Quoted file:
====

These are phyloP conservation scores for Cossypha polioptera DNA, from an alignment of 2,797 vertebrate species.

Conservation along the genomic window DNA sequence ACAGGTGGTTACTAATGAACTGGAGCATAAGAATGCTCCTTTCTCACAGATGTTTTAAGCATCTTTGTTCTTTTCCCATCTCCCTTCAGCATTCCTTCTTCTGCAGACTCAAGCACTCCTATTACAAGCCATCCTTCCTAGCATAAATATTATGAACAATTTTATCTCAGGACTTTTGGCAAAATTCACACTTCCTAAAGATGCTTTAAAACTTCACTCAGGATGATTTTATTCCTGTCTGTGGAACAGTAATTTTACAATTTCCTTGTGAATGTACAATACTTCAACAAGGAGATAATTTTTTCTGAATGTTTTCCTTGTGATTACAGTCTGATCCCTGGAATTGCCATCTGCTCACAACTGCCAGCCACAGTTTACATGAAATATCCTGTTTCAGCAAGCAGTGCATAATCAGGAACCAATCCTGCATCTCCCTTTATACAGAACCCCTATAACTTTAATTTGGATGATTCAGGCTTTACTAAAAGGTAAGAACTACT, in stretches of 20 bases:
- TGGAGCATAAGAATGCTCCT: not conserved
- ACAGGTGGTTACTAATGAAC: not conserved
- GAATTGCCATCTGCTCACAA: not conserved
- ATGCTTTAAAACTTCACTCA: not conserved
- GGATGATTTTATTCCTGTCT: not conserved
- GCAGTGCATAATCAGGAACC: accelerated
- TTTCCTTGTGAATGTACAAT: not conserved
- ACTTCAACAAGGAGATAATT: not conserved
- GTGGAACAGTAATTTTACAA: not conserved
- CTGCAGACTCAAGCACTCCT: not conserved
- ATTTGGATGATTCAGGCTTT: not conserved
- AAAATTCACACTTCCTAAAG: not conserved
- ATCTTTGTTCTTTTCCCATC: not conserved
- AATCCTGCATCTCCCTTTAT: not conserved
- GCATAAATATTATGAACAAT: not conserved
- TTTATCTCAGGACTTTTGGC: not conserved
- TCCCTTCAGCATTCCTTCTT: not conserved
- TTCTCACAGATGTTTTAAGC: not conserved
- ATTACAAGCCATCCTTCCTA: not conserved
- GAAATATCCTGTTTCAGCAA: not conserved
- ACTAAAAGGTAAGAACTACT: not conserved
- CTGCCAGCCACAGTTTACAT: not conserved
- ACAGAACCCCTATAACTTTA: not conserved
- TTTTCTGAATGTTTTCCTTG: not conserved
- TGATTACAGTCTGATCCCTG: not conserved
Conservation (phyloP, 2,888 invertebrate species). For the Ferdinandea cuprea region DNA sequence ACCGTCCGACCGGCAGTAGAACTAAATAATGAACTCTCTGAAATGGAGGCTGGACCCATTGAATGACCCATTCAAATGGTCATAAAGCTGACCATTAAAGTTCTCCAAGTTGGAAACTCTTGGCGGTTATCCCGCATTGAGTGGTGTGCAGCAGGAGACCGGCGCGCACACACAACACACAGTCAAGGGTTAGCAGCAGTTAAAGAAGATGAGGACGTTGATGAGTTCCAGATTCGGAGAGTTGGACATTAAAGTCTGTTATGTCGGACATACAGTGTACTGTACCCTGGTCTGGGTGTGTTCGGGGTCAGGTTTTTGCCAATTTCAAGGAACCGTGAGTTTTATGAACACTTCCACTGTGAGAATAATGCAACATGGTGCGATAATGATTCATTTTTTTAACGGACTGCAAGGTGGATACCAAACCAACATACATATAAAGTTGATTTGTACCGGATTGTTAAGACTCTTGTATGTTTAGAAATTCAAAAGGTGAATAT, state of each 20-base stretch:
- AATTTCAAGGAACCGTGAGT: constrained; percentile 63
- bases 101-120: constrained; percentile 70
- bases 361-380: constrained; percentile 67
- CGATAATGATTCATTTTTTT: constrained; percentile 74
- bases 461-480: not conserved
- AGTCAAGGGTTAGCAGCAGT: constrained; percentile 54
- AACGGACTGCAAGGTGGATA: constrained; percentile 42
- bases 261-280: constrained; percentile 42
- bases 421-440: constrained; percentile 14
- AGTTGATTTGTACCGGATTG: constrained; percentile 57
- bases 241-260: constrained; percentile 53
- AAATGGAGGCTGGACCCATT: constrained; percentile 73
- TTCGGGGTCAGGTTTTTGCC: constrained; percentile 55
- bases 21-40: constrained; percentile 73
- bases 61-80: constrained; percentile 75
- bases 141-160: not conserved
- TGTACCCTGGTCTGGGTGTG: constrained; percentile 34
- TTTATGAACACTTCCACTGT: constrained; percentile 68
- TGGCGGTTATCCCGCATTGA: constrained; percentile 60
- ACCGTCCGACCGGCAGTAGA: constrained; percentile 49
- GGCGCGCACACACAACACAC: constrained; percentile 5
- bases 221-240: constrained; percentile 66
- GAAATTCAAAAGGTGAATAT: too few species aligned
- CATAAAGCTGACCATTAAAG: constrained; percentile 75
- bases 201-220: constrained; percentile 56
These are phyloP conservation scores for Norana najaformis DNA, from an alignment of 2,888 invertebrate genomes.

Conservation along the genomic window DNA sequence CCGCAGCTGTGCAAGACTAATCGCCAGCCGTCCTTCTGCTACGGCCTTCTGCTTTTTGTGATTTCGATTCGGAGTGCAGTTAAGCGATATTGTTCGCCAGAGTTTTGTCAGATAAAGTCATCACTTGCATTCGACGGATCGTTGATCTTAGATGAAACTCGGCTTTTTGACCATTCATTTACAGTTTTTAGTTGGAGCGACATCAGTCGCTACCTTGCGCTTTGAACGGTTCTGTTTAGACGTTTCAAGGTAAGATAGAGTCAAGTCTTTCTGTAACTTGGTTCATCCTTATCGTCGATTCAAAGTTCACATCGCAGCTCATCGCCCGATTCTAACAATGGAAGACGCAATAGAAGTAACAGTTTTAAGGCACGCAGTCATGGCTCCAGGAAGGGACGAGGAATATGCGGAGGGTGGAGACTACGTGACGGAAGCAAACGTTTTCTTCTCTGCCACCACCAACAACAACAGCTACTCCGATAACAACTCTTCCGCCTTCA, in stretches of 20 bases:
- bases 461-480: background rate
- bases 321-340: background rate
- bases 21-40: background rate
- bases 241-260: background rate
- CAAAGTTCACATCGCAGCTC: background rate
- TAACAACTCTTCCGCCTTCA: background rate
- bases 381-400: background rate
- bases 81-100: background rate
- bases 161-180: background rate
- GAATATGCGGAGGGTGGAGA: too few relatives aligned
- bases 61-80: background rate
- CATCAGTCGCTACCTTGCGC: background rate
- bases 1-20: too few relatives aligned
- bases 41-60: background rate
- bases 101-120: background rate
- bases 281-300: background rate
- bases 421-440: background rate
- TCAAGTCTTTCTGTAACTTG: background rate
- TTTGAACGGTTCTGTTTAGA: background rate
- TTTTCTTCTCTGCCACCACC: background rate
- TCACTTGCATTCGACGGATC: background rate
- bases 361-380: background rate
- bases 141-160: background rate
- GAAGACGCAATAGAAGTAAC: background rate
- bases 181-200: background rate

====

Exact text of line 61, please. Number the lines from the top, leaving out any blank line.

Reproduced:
- TAACAACTCTTCCGCCTTCA: background rate